Sunday, August 7, 2016

Lino In Progress; Odds and Ends

Falling, Fighting Gnatcatchers. Linocut. Early proof by Ken Januski.

A few months ago Jerene and I had the oddest experience while walking along Forbidden Drive in the Wissahickon Valley in Philadelphia. A large grayish object came floating down in front of us, somewhat like a Sycamore leaf but of the wrong color. When it hit the ground it exploded into a flurry of blue/gray, black and white. It turned out to be two fighting Blue-gray Gnatcatchers, more or less locked together as they fell.

Soon after I got home I did the sumi brush pen sketch below, completely from memory because there was no way in the world to have gotten a photo. It all happened too quickly. But I did think that I'd like to make a print of it. So at top is a fairly early proof of a two block linocut. I'm running out of wood blocks to carve so decided to try this old piece of mounted lino.

Currently I'm debating whether or not to add another color or two to the color block. Most likely I'll add at least one more color.

Fighting, Falling Gnatcactchers. Sumi Brush Pen Sketch by Ken Januski.

I'm sure I've mentioned before that I get varying responses to my work. Some people love the more realistic watercolors, as in the Blue Grosbeak below. But others turn their noses up at this type of work and like the more abstract work of the newest Gnatcatcher print. I've come to the firm conclusion that I'm best working abstractly. My work is I think somewhat personal when I work like that. With watercolors I could look like many other painters, just not as good.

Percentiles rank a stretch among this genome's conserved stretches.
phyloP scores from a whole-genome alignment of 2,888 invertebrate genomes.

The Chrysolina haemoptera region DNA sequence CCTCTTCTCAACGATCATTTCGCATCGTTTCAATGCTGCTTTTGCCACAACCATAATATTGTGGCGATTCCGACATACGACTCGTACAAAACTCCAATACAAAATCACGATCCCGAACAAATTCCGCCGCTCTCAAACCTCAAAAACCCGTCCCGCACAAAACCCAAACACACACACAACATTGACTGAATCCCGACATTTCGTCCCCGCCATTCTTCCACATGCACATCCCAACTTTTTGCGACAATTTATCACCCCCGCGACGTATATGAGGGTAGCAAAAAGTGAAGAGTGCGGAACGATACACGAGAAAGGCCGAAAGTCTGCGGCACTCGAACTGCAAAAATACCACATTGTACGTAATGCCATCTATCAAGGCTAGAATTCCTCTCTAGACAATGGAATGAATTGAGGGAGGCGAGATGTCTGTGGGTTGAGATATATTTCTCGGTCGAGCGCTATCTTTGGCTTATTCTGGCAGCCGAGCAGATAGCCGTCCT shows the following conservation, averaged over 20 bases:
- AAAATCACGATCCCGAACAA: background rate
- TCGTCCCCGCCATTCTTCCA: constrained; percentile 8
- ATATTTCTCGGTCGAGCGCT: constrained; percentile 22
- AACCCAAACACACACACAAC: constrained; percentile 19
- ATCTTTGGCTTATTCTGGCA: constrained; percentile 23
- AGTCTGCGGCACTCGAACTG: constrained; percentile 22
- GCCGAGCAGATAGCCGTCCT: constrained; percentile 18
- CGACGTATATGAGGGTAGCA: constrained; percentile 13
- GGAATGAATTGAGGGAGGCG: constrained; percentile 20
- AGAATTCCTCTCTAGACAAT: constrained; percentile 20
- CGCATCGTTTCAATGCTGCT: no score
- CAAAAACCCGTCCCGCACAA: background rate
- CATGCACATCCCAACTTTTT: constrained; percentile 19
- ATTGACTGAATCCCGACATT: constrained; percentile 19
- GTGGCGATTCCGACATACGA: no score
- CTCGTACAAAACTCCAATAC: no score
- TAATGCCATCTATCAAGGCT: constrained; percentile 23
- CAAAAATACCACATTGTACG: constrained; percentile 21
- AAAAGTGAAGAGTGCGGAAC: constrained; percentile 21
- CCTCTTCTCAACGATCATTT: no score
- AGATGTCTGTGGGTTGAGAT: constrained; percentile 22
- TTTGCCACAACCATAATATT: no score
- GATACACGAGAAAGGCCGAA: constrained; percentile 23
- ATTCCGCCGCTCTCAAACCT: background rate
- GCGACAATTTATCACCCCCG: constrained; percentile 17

Blue Grosbeak at Higbee Beach. Watercolor by Ken Januski.

But I still admire the way some people can use watercolor, and by 'some' I should say I definitely do not mean the color within the line school of very deadly watercolor. I've never understood that claustrophobic way of working. Watercolor begs to be used freely, even if that is the most difficult way to use it. In any case I always learn something when I work in watercolor, about the bird portrayed, about the use of watercolor, or in this case about how difficult it is to render grasses in a free, yet believable way. It's a bit like learning to dive. I try a new watercolor, perhaps am happy with it, then do a big belly flop. It can be a painful way to learn. But I keep coming back. Still I think I'll never develop the individuality I have in my prints in watercolor.

Ruby-throated Hummingbirds. Sumi Brush Pen Memory Sketch by Ken Januski.

This is a very lucky time of year for people, at least people in the Eastern US, because during much of July and probably all of August and if you're lucky much of September as well, you can have Ruby-throated Hummingbirds as daily visitors. For all my years of watching them I've come to the conclusion that the best way to portray them is not from a field sketch and not from photos. Instead I stare at them for a number of minutes, try to memorize what I see, and then put it down on paper.

Inevitably I realize how much I have forgotten in the five seconds it takes to switch from looking to drawing. Still I keep trying and I keep learning. Hopefully I'll have some drawings I'm happy with before they depart in September or so.

Recently a friend of mine, who is both an accomplished artist and a lover of music posted a note about the recently deceased composer Einojuhani Rautavaara. It included a link to one of his works: Concerto for Birds and Orchestra. It is almost 20 minutes long but well worth listening to. It reminds me of how ambitious 'wildlife art' can be if it wants to. It can be aware of art of the century in which it is created, i.e. 21st not 19th or earlier, and yet still be true to and appreciative of the 'wildlife' itself. I realize that not everyone will enjoy this. But as with many things it seems criminal not to at least alert people to the existence of such strong pieces of art.

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